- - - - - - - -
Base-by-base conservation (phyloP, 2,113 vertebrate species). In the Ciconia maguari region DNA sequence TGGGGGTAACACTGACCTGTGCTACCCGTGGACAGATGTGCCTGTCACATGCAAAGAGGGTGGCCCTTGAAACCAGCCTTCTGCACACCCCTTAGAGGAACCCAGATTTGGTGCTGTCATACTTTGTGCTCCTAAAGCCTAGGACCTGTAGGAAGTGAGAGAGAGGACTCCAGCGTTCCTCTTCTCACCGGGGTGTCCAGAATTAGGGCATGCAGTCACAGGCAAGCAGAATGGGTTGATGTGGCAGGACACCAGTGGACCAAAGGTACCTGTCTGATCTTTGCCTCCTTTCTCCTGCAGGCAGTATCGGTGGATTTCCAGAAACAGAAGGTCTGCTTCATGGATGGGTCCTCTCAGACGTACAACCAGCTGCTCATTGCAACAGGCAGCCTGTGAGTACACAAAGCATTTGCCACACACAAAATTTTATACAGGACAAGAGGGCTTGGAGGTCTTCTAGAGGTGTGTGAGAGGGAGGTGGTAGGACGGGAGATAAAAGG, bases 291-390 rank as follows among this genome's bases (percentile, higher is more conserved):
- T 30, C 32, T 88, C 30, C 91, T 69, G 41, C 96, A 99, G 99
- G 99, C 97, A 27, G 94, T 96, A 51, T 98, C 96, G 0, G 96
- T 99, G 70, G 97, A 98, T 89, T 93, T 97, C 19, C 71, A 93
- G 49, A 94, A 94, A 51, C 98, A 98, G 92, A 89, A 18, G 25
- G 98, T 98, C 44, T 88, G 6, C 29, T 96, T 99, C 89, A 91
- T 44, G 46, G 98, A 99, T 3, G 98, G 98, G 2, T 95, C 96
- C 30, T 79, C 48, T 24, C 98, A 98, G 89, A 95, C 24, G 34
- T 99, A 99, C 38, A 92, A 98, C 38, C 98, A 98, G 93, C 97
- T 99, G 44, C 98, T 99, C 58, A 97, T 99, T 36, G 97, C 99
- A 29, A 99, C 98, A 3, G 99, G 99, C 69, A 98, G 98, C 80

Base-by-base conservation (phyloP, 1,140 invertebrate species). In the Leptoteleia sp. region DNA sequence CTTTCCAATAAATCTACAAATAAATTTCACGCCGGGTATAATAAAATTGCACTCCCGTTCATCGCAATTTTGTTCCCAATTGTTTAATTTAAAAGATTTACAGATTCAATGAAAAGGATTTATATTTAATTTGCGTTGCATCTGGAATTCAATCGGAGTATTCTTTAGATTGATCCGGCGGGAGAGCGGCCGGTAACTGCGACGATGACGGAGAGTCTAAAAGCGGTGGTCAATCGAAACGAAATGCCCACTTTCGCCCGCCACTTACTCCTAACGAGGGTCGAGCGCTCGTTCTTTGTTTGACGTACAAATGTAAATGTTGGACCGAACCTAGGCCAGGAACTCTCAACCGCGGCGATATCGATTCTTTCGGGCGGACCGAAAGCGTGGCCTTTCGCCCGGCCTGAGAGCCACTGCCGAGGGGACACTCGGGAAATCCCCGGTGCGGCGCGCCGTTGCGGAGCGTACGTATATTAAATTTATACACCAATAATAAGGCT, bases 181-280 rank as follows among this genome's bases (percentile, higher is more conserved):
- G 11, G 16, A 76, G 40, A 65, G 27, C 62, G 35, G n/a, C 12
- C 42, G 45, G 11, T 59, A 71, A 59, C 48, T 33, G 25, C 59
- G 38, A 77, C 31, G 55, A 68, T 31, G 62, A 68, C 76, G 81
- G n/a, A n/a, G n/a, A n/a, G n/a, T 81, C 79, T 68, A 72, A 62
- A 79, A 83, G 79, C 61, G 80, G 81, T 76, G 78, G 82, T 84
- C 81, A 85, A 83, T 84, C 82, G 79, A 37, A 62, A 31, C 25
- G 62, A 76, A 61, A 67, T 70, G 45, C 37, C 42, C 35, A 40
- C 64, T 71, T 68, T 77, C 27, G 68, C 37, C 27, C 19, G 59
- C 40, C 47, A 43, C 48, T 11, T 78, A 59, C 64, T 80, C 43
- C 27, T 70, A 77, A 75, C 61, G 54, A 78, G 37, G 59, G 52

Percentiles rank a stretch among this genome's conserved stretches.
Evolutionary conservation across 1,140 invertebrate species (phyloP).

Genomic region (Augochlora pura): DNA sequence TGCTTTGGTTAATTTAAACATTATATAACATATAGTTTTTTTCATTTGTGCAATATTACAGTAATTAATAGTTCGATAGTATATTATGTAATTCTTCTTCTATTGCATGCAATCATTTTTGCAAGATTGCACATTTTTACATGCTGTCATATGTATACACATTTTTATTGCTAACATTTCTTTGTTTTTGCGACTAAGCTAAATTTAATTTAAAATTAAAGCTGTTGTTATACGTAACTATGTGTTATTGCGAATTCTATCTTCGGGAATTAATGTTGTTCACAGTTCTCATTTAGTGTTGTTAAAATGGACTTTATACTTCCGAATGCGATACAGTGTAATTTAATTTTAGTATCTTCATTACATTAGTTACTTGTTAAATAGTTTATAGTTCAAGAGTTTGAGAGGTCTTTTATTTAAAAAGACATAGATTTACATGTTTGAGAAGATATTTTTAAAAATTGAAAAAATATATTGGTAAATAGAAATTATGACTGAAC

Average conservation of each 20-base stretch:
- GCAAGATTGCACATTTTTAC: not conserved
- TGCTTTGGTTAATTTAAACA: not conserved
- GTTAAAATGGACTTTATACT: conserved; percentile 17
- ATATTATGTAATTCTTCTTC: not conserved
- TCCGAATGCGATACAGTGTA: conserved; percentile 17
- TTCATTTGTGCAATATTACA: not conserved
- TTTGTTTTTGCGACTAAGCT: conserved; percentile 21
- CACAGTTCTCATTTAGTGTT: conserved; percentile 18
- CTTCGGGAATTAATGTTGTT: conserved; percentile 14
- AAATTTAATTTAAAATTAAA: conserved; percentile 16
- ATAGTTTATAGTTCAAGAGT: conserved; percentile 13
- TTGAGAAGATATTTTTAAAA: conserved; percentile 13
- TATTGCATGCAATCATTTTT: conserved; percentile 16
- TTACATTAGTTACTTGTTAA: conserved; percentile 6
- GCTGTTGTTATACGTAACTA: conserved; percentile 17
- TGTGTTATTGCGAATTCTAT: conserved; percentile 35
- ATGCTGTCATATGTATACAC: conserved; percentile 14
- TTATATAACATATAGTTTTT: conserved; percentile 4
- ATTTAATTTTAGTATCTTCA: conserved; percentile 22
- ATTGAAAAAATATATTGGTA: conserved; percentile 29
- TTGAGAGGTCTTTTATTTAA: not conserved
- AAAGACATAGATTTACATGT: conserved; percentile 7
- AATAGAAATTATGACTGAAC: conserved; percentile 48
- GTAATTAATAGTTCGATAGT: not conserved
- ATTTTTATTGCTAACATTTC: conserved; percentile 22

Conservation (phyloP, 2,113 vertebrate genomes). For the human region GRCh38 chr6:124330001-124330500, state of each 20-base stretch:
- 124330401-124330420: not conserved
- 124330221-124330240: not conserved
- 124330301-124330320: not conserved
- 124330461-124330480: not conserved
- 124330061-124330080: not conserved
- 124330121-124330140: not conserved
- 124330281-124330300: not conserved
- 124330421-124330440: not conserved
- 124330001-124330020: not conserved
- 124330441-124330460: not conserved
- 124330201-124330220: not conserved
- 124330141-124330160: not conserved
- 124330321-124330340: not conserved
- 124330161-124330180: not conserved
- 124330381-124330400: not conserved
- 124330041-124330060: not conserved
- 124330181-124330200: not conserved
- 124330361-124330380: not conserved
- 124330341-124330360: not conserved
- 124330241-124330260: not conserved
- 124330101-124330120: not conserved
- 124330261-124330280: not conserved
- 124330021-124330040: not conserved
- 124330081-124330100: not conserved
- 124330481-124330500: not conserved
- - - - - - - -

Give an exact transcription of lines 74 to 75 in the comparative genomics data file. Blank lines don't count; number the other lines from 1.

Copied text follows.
- 124330261-124330280: not conserved
- 124330021-124330040: not conserved